is per year per year and this was exclusive of any help. It's no one apparently cared to try to put a figure upon this. Now this economic damage included the costs of. And do cleaning. Up. Soiling damage to vegetation damage to animals corrosion interference with air and ground transportation and other things of this car now against the estimate of a cell seven billion dolls for economic damage. Our Service estimates that approximately 500 million dollars is spent by industry for control of air pollution. The budget at the present time of the federal government for research technical assistance and training is approximately 11 million dollars and the combination of a few states and several local governmental units. Adds about
ten point five million dollars to this total. So we therefore have something in the order of five hundred and twenty one million dollars being spent to take care of a problem which causes 7 billion dollars worth of damage. This. These are the this is the comparison which I would like to use as against the use of the word tremendous sums and in making any judgment with respect to whether we can afford to go after this problem at either the present rate or at a more intensive rate of expenditure in the future of signal importance in the division of air pollution programme for clean air is the technical assistance branch the invasion of air pollution into our private lives is a social problem. Its Control is a scientific one. This gentleman as chief of the technical assistance branch
of the division of our pollution of the Public Health Service. How would you apprise the air pollution problem in the United States today. I consider it one of a very large magnitude with respect to its effects on public health. But not alone health but also the many nuisance aspects it causes discomfort to the people and property damage. It degrades neighborhoods and causes damage to vegetation and animals and depresses our citizens when they live in communities where the bright sun shiny sun doesn't get through on many of the days. It seems to be a problem that is growing more serious as our communities grow as our population becomes increasingly urbanized and has or need for energy and community activities of all kinds. Increase with the increasing population of the country. Rest assured him and his are growing the population and the things that go along with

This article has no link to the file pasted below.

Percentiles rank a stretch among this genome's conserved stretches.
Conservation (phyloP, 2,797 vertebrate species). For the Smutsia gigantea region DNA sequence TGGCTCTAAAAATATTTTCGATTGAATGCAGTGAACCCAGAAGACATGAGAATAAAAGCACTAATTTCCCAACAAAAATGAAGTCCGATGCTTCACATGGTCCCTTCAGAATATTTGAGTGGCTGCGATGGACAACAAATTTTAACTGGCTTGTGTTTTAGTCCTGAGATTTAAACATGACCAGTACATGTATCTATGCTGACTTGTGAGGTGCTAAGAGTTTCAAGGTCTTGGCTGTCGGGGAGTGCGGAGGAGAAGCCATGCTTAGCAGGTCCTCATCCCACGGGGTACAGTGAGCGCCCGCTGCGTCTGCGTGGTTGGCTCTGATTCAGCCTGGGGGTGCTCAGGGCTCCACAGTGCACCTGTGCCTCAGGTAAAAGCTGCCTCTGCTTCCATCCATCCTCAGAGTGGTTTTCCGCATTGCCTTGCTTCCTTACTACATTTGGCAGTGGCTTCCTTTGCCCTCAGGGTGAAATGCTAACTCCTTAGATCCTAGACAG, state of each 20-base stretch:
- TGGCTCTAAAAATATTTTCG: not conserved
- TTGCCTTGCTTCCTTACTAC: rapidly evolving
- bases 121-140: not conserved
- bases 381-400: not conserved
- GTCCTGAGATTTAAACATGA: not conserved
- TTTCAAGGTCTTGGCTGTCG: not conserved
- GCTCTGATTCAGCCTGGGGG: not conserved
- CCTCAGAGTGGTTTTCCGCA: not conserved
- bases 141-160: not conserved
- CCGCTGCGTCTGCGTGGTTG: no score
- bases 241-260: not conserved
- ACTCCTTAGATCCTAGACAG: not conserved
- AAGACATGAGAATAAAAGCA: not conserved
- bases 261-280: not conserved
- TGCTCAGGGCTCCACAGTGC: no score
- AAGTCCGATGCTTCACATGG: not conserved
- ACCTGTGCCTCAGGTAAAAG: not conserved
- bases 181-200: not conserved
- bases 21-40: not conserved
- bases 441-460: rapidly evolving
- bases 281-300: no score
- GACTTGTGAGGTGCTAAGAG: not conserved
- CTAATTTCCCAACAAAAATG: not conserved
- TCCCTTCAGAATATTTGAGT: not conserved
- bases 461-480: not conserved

the growing population. Is this going to compound the air pollution problem so that our present efforts are going to be on satisfactory. Well I don't think anyone would question that the tremendous growth that the country is going through is characterized by the population increases with associated activities in the industrial fuel use transportation and all other lines is increasing the amount of pollution that is discharged to the atmosphere. And unless we take some action to reduce these emissions to the atmosphere the problem can do nothing else and get worse. The amount of attention being given to the problem though I believe is inadequate. We have not giving suitable attention to planning our communities so that we locate pollution sources in those areas where we would likely are to be cleanest. We aren't giving suitable attention to the relative placement of these
types of land users in our communities and we're not giving consideration to the routing of automobiles which emit pollutants through our residential areas things of those types. There's not enough work being done on research on certain problems and particularly the control of emission of nitrogen oxides and sulphur dioxide from combustion of coal and oil. These are major problems and. It's my feeling that the research efforts being made to find ways to prevent or informational remission of these pollutants is is not sufficient in the struggle for clean air the activities and projects at the Robert a Taft sanitary engineering center in Cincinnati Ohio are very important. Their acting director Mr. Joseph Flanagan explains the function of the center. Would you amplify just a little bit of what the role of this Taft Engineering Center is in the total area air pollution control.